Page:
We're hearing it over and over again: an enormous chasm separates white and black Americans when it comes to the matter of Trayvon Martin's death and George Zimmerman's culpability. If my social media feeds can substitute for scientific evidence, by far most of my African American friends believe Zimmerman should have received a guilty verdict, and most of my white friends believe he was legally innocent. As I write this Sunday afternoon, black pastors are reporting their congregations' responses to the verdict - one congregation celebrated an Arizona Iced Tea libation and a Skittles communion. In the white congregation I serve the case received brief, albeit significant, acknowledgement. Obviously, there's no single thing as "black" or "white" opinion, but the gap between black and white responses forces me to pause.
Our reactions transcend mere opinion. They also affect our ability to bear witness together as a single church. The pain I hear from my black friends runs far deeper than mere opinion about a single incident. It raises the basic question of our common humanity. Several of my black friends believe, and I agree, that the Trayvon Martin case reveals that young black men simply do not count as full members of society in the eyes of white America. When a young black man walks in public, he's considered dangerous. When he experiences conflict, all people will see is his race. To be young and black is to be vulnerable to challenge, provocation, and violence simply for being present somewhere. This is about life and death, not just correct and incorrect.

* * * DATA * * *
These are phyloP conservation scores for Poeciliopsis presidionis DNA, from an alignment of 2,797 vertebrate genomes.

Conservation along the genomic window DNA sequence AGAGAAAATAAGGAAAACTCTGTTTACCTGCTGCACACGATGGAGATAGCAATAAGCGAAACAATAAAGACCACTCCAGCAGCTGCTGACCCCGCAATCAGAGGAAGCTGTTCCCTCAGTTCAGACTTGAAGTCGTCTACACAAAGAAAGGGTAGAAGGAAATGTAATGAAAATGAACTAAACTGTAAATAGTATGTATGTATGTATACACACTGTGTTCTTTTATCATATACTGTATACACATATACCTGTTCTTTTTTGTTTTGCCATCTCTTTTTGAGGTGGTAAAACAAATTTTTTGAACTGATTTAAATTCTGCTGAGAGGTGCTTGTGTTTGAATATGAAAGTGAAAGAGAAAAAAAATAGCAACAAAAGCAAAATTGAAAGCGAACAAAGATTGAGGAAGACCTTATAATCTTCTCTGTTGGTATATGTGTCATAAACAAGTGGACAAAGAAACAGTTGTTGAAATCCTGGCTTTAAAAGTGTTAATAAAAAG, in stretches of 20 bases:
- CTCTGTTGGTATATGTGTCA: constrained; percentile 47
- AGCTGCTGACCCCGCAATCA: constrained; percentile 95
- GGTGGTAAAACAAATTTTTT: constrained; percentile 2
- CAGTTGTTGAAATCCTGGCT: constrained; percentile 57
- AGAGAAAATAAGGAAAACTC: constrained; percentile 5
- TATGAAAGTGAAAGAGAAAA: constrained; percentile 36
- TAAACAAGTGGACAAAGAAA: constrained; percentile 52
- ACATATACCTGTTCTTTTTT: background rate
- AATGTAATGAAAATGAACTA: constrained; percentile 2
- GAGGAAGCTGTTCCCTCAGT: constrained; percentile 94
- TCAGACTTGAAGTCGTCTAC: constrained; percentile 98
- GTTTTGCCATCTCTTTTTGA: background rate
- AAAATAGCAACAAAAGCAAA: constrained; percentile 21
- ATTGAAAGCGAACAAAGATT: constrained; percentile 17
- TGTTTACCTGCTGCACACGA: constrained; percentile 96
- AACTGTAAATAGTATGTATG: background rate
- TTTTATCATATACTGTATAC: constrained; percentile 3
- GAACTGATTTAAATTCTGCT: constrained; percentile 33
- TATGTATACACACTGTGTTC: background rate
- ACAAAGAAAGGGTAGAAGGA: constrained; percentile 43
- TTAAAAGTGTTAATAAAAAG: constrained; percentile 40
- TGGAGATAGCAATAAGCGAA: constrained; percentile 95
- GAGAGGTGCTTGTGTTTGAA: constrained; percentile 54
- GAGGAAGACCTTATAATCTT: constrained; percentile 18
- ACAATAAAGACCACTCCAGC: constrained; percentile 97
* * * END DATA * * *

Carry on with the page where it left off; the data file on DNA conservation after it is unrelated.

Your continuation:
Here's what this means for the church. I'm 48 years old, with white daughters entering high school and college. Is it possible for me to pray with a black friend my age, who has sons the age of Trayvon? Suppose that son walks around in my neighborhood and I grow suspicious. Suppose I track his movements just because he's walking around. It is hard to see how I can pray with someone one moment while I simultaneously fear his children simply on account of their race. Fear and suspicion preclude worship and community,
Moreover, we cannot live together in faith if we do not honor one another's stories. All our lives, racial minorities have been reporting what discrimination really looks like. I wear shorts to the office all summer long. When a racial minority arrives dressed for work, she still faces the likelihood that someone will confront her with, "May I HELP you?" No one ever asks me that question. When a young man enters a store, the staff shadows his movements. A black woman and a white woman enter a boutique together: the white woman receives immediate help, but the black woman never receives so much as a greeting. Those are the stories of everyday experience, and they're not new.
As white people, we hear these stories. But we don't truly honor them. They are too painful. We cannot bear their reality, so we try to explain them away. Or we reduce them to isolated instances. We do not perceive how racial discrimination shapes the entire experience of life. It's just too much for us to bear, so we distance ourselves.
The unity of the church requires that white Christians truly honor the reality our neighbors experience. We cannot isolate our spiritual lives from the rest of our experience. We cannot say, "We love you, but we don't believe your stories." Shallow reconciliation will not do. We cannot expect to pray with black, Latino/a, or Asian American neighbors while we tolerate the absolute negation of their humanity.
If the church is serious about being an agent of reconciliation, we white Christians will pay attention for a while, listen closely, and respond in solidarity. That won't bring justice for Trayvon, but it does represent an essential first step.